| Home | | About Us | | Site Map | | Credits and Copyrights |
Navigation Exotic-Nepal.Com - Nepal Travel Guide and Directory
General Info
Travel Info
Why visit Nepal
Places to Visit
Travel Agencies
Hotels and Resorts
Customs and Traditions
World Heritage Sites
Pilgrimage Sites
Flag of Nepal
Maps of Nepal
Nepal Travel Directory
Credits and Copyrights
About Nepal
General Info
In this series..
Land and Resources
The People of Nepal
Government of Nepal
About Visiting
Places to visit
Why visit Nepal
Nepal Timeshares
In this series..
In and Around Kathmandu
More About Nepal
Travel Agencies in Nepal
Hotels in Nepal
Customs and Traditions of Nepal
Festivals of Nepal
World Heritage Sites in Nepal
Pilgrimage Sites in Nepal
Recent Developments
Exotic-Nepal.Com Directory
In this series..
Tour Operators
Nepal Travel Journals
Maps and Pictures
Nepali Business Portals
Nepali News and Media
Hotels and Resorts
Information on Nepal
Add your Website
New Section
Right now in Kathmandu
Click for Kathmandu, Nepal Forecast
Customs and Traditions of Nepal

Marriage and Family

A picture of a Nepali wedding - Marriage is a very serious affair among the NepaleseMarriage customs vary among the different castes. Traditional marriages are arranged by parents, although sometimes with the consent of the marriage partners. Marriage is sacred, divine, and considered to endure beyond death. For the Nepalese, chastity (sat, or satitwa in urban areas) is the most important virtue a woman can bring to a marriage. Sherpas might live together before getting married. Weddings are times of great celebration and feasting. They are elaborate and may last up to three days. In the southern region, called the Tarāi, a dowry is common.

In Nepal the interests of the family take precedence over those of the individual. The elderly are respected and cared for by their families. Traditional households are large and include the extended family. In many homes, aunts, uncles, and other relatives live together with their respective families and share the same kitchen. Among the educated, it is increasingly common for some sons to set up separate households after marriage rather than live with the extended family. To slow the recent rapid population growth, the government is encouraging family planning.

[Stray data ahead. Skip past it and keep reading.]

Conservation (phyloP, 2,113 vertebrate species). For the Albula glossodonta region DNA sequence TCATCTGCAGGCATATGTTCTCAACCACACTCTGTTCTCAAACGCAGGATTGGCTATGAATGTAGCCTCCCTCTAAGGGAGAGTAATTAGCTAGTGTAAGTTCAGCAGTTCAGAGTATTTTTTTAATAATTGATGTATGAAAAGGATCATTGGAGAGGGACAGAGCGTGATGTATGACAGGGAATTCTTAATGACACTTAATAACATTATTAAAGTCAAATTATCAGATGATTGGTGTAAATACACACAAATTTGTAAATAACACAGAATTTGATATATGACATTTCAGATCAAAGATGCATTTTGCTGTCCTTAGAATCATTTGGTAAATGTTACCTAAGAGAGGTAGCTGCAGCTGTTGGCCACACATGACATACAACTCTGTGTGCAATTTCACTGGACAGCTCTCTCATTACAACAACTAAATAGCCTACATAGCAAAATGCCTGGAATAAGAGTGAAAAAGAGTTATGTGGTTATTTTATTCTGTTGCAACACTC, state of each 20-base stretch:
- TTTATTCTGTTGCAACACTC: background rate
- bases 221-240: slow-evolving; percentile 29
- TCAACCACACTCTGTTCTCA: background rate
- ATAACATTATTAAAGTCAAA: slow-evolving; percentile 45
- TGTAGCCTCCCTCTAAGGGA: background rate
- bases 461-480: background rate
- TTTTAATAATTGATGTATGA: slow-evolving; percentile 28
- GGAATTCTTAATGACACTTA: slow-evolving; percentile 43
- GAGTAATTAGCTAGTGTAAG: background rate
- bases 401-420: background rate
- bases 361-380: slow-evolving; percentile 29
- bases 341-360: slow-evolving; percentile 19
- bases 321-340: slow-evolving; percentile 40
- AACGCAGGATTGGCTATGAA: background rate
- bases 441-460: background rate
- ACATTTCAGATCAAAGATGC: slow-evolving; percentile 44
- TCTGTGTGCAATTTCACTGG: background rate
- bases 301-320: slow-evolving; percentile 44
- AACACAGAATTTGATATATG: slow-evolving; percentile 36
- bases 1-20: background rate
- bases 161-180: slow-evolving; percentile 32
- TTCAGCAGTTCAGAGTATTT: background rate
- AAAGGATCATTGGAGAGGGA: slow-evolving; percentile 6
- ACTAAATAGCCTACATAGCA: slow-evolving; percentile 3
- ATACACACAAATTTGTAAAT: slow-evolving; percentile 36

Land is inherited and divided equally between the sons of a family. Inheritance laws have been reformed, and women are gaining some property rights; however, women—especially among Hindus—generally have few rights or privileges in society. They are responsible for the household and farming—except for plowing—and do not socialize in public as much as men. While many women work outside the home, it is more common in urban areas than in rural areas. Women in rural areas often marry before they are 18 years old. They join their husband’s extended family at that time and are expected to care for his parents. Some men have more than one wife.

Most families in rural areas live in modest, two-level houses made of stone and mud with a few small windows. The upper level is used to store food. Houses in the cities are built from bricks, stone, or reinforced concrete. Urban apartment buildings cannot have more than five stories. Those who live in apartments often share water and bathroom facilities with others. In the south, where the caste system is most dominant, a few higher-caste people can afford to live in large, well-built houses, but the majority of lower-caste people live in poverty.

  [Home  [ Marriage and Family  ]   [Eating]   [Socializing]   [Recreation and Celebration
Copyright ©2002-2006 Sameerweb Inc. [Inserio Inc.] All rights reserved. | Home | Site Map | Credits and Copyrights |